Ecological design need not be a bitter aesthetic pill that our clients must swallow to do the right thing. The order inherent in our wild native landscapes is widely considered beautiful. By translating that ecology-based order into the aesthetically based language of fine garden design, the results can be much more universally embraced by our clients. In addition, Larry will illustrate how highly gardenesque – and even formal – elements can gracefully interact and intermingle with wilder woodland, shrubland and meadow compositions. This approach can result in landscapes that are both ecologically productive and visually pleasing to clients with a variety of aesthetic preferences.

December 15, 1-4:30 PM EST
Plants of the Open Landscape: Meadows, Old Fields, and Shrublands
In this session, native plant authority Ian Caton will examine plants of the open landscape that exemplify the ecological characteristics described by Larry Weaner in previous sessions. His presentation will span the successional period from herbaceous meadow, to mixed woody/herbaceous old field, to the ecologically important but often neglected clonal shrub thicket. He will also present a group of “workhorse” native species for the sunlit landscape that combine reliability and weed suppression with attractive aesthetic character.

December 16, 1-4:30 PM EST
Plants of the Canopied Landscape: Woodlands, Edges, and Hedgerows
In this session, native plant authority Ian Caton will examine plants of the canopied landscape that exemplify the ecological characteristics described by Larry Weaner in previous sessions. His presentation will include plants found at all of the woodland’s vertical layers, from canopy to understory. He will also discuss their specific abilities to integrate with the unique colonization strategies inherent in woodland development and enhancement. Finally, Ian will present a group of “workhorse” native species for the woodland, including those that combine reliability with desirable aesthetic characteristics.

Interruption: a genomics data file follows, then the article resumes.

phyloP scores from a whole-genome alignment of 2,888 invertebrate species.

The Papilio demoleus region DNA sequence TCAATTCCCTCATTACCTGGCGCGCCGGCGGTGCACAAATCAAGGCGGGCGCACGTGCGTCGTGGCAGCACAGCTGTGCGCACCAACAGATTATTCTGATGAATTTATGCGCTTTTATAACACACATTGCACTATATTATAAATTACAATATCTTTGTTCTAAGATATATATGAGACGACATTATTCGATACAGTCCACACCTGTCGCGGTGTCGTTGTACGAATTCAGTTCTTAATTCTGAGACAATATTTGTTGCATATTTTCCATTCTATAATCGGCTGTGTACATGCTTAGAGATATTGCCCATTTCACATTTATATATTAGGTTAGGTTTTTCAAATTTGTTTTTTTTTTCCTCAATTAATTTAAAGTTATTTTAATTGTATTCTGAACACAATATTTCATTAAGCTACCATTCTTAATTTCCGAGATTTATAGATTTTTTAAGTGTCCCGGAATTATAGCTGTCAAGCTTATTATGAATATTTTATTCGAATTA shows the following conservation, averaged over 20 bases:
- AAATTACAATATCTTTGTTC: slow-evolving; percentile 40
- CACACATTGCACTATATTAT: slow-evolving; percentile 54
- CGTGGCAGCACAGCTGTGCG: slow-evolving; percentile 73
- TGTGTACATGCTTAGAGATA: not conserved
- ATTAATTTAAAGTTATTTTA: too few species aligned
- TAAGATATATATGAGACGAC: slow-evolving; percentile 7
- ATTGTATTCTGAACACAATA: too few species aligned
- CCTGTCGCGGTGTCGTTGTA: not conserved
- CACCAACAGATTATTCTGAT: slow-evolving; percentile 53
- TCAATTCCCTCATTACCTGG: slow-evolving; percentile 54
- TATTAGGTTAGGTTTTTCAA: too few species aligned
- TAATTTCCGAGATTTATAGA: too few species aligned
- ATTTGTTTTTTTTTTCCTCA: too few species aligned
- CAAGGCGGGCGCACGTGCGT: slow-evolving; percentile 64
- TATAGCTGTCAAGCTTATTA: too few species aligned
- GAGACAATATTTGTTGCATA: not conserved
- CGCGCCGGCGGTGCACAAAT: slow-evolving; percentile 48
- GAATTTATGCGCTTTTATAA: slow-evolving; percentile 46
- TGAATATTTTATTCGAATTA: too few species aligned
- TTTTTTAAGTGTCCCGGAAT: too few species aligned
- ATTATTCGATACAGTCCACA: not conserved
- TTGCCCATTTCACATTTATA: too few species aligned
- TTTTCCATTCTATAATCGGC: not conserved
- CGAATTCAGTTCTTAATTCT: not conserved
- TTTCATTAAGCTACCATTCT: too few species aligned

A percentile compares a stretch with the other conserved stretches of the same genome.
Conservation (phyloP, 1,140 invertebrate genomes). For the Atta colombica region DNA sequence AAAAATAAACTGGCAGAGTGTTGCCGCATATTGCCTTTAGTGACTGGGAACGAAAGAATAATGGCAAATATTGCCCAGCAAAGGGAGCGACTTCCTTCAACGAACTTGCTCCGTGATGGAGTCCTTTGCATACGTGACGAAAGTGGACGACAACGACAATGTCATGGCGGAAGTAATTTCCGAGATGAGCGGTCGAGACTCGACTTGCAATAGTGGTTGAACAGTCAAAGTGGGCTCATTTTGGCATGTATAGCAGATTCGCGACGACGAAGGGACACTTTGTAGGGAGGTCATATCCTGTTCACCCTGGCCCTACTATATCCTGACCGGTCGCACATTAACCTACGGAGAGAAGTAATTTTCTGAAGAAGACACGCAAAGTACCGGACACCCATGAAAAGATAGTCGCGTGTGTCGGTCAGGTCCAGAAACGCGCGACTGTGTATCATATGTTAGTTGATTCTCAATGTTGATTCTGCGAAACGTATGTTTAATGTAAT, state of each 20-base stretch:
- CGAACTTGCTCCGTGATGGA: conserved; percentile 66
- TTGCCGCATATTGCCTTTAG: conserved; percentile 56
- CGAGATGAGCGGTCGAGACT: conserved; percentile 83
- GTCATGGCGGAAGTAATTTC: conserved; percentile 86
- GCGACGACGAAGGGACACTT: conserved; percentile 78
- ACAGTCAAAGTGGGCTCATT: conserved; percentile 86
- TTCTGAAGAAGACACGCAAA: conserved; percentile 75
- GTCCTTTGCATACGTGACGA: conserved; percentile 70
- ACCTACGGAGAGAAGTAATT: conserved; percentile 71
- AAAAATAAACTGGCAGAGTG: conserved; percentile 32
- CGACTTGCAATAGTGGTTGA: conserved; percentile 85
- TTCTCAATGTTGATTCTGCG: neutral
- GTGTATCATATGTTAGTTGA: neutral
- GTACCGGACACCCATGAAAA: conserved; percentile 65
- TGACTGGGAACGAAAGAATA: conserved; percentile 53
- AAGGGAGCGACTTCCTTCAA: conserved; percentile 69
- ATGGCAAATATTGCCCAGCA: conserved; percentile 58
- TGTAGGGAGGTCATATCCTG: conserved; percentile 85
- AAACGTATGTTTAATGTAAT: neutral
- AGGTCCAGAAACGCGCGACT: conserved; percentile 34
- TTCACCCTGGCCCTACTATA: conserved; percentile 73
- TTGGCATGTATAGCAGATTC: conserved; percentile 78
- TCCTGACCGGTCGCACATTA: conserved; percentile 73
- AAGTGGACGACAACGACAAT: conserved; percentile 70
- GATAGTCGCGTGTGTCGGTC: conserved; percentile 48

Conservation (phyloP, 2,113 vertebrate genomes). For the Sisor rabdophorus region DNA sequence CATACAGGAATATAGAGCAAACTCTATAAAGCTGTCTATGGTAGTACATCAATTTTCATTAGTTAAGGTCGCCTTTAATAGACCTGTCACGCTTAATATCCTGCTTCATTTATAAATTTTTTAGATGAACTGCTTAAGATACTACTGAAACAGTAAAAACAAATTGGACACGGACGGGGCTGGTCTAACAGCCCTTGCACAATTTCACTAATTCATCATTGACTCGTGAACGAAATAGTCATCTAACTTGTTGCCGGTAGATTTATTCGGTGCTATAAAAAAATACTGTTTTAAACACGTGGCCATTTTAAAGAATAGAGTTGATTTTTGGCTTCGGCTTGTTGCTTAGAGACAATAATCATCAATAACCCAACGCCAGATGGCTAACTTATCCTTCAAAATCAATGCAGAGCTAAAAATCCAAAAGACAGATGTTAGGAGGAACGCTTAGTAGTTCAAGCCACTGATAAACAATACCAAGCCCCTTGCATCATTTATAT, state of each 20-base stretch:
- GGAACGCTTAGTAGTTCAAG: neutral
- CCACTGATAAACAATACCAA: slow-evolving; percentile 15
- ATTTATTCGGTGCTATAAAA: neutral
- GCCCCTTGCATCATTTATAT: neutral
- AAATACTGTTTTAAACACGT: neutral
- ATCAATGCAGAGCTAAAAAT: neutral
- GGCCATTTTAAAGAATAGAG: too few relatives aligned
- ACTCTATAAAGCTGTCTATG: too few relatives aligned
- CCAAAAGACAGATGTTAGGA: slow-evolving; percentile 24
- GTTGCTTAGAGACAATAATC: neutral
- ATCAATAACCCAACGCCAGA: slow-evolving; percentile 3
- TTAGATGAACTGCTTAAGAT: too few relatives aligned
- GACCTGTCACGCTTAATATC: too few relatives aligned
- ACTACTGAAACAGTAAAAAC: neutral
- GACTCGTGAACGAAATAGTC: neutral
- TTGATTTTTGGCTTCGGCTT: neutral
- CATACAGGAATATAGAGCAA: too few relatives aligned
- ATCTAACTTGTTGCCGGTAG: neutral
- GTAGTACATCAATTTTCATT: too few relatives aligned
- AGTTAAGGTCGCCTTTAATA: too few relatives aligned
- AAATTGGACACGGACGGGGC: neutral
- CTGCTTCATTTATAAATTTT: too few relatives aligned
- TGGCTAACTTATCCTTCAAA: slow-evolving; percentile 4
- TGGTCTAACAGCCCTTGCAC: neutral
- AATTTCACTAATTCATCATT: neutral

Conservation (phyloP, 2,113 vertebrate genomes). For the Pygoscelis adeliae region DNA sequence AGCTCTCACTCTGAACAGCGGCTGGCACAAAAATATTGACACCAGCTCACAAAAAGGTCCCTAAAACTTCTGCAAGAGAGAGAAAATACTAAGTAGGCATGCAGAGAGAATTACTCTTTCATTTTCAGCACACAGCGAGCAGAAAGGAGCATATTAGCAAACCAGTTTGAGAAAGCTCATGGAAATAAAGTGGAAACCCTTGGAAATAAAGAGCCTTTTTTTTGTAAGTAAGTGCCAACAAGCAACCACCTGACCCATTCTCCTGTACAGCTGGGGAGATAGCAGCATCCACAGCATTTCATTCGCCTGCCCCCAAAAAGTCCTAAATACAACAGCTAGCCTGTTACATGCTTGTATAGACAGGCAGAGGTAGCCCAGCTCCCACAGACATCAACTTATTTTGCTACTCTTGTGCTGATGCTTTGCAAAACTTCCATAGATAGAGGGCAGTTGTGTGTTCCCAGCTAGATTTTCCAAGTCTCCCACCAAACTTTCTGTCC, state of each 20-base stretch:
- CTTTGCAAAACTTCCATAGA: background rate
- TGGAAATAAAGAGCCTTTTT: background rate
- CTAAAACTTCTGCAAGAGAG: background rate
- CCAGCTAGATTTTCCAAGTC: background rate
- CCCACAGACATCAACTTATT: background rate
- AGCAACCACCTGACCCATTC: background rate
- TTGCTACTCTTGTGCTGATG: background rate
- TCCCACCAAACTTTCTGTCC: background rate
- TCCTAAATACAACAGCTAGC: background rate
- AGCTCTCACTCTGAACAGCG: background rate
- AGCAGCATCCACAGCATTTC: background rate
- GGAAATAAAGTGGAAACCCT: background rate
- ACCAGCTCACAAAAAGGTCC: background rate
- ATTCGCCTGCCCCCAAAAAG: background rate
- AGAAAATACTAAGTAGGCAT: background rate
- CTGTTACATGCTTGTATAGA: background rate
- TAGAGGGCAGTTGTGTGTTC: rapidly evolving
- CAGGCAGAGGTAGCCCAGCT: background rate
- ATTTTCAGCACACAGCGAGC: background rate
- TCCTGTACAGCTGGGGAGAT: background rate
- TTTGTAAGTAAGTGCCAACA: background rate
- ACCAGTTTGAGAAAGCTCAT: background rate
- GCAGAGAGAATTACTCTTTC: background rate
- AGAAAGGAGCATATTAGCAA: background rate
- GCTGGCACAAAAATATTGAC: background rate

News & Press

Halloween Horticulture History

Did you know that several Halloween rituals are rooted in horticulture? Our friends at the Royal Horticultural Society got the dirt on some of these stories. Here are three that we love.

  1. Apples – When cut down the middle, apples were said to reveal the witch’s five-pointed star, thus reflecting a symbol of magic.
  2. Turnips – Creating lanterns to scare off frightening spirits is thought to have originated in England, Ireland and Scotland centuries ago and still remains a tradition today with carved pumpkins. However, pumpkins and other winter squash only arrived in Europe in the 1500’s, so previous ancestors carved turnips and other hard-skinned autumn vegetables like swede (known as a rutabaga in America) and beetroot.
  3. Kale – As storied by Robert Burns in his poem “Halloween” published in 1785, kale was used to predict future romances. The length and shape of the stalk was said to represent your future partner’s height and figure while the amount of soil around the roots represented wealth.

For more fun Halloween horticultural history, visit Museum Crush.

News & Press


Historic River Farm Autumn weekend hours are 9:00 AM – 1:00 p.m. on Saturdays beginning October 1st! Bring the kids, pack up Fido, grab a book or come by yourself to enjoy the beautiful colors of the leaves and cool air of Autumn! We can’t wait to see you this Saturday!!